‘The Girl Who Swallowed a Cactus’ Is a Fantasy that Aims to Change Reality

 In Culture, Event

The idea of kids trying to save the world from the mess adults have made of it is relevant now more than ever, and Metro Theater Company is exploring this theme in a new work, “The Girl Who Swallowed a Cactus.” It’s a cautionary tale about our impact on the environment in the guise of a magical realism adventure story according to Julia Flood, artistic director for Metro Theater Company.

Flood says Broadway playwright Eric Coble, with whom she has worked frequently over the past 20 years, approached her with the idea for the play, which is based on flights of fancy from his childhood spent on Native American reservations in New Mexico.

'The Girl Who Swallowed a Cactus' Is a Fantasy that Aims to Change Reality

Image courtesy of Dan Donovan.

In the play, a group of five children is approached by a talking, truck-driving coyote and whisked off on an adventure where they meet a variety of animals who share their stories and bring the landscape to life.

Metro Theater submitted the work to the John F. Kennedy Center for the Performing Art’s New Visions/New Voices conference, a biennial workshop in Washington, D.C., that develops works for young audiences and families. The play was chosen for the program and was workshopped there by Coble, Flood and actor Tia Shearer Bassett in April 2018.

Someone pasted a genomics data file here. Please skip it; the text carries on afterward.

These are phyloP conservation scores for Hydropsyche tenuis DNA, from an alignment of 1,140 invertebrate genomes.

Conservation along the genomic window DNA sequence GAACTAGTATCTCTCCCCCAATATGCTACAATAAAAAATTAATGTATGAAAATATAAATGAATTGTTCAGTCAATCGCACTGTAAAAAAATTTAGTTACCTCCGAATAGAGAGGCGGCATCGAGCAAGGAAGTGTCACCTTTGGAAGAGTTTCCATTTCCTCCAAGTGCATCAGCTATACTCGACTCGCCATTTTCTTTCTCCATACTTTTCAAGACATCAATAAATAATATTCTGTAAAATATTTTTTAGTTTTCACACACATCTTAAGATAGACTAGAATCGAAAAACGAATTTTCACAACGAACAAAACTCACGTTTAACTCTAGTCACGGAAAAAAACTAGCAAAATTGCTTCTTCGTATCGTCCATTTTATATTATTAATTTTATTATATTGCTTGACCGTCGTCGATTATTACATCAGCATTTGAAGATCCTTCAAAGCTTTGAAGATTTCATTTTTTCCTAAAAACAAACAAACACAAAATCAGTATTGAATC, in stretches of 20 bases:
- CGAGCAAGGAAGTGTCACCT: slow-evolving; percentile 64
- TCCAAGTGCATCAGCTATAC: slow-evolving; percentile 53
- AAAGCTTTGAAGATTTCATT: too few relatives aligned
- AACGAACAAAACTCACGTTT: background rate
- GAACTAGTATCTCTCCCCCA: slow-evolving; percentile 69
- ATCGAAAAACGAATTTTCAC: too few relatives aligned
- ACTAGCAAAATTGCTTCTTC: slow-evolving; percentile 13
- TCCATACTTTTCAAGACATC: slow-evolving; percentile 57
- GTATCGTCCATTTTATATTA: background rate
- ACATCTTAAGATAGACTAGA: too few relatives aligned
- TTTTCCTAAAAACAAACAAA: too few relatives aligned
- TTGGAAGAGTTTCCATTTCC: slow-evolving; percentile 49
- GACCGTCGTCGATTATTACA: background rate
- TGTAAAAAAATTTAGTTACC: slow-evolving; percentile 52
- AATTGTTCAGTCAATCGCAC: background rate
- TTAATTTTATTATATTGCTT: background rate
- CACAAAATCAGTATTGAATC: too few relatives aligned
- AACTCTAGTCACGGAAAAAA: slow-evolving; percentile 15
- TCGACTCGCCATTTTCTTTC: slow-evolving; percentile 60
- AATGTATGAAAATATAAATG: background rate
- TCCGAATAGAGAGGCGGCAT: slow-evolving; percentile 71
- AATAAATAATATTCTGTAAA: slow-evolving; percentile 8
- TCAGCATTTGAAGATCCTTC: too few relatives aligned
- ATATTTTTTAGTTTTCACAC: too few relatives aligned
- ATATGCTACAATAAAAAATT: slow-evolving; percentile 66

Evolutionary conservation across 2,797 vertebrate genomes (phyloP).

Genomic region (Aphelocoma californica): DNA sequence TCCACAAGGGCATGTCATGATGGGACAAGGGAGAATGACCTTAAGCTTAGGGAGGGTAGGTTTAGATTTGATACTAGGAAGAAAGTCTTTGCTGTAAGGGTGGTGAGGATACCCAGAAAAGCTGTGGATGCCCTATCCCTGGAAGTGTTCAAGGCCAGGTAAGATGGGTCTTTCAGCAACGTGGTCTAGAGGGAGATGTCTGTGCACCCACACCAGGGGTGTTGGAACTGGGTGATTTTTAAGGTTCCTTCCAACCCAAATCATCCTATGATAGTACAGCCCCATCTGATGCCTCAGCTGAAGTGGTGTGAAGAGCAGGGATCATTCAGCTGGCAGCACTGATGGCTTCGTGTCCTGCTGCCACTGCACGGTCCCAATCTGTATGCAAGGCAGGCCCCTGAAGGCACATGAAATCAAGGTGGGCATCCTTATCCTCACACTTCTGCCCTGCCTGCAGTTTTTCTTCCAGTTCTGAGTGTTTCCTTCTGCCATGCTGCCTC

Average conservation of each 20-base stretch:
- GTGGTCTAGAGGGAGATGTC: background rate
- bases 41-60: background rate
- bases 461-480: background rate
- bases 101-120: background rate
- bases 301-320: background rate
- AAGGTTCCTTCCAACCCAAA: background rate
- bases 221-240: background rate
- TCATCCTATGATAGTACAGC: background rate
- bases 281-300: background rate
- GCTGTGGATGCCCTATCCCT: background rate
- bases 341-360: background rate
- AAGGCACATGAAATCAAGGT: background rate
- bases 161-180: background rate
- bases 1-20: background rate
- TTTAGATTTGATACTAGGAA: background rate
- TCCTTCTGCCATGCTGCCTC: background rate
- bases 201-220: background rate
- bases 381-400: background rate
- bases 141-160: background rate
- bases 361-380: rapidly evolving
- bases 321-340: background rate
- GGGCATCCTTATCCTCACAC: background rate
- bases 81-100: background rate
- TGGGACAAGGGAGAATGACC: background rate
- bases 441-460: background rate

While the fantasy element is compelling, what makes the work even more unique is the fact that there’s only one actor onstage portraying all of the characters. “[Eric] wanted to see if he could write an epic-scale story that could be told by one story teller,” Flood says.

'The Girl Who Swallowed a Cactus' Is a Fantasy that Aims to Change Reality

Image from the Sept. 28 performance of “The Girl Who Swallowed a Cactus,” courtesy of Jennifer Lin.

The set, created by Metro’s resident designer David Blake, is made from salvaged items that would have otherwise ended up in a landfill. The junk is strewn about seemingly haphazardly on the stage, and the actor uses them to create puppets of each character. It’s a literal example of the set being a character in and of itself.

“The Girl Who Swallowed a Cactus” has already been performed in several St. Louis-area schools, Flood says, and free public performances take place Saturday and Sunday, Oct. 12 and 13, at the Missouri History Museum and Saturday, Nov. 9, at the Central Branch of the St. Louis Public Library. In the spring of 2020, the work will be performed at the Kennedy Center’s Family Theater by actor Tia Shearer Bassett.

Image of Julia Flood, Tia Shearer Bassett, Eric Coble and Jamie McKittrick, courtesy of Dan Donovan.

Featured image courtesy of Jennifer Lin.

Recommended Posts
Daniel Stumeier Challenges Perceptions of American (and Rural and Masculine) IdentityWhat To Do in St. Louis This Weekend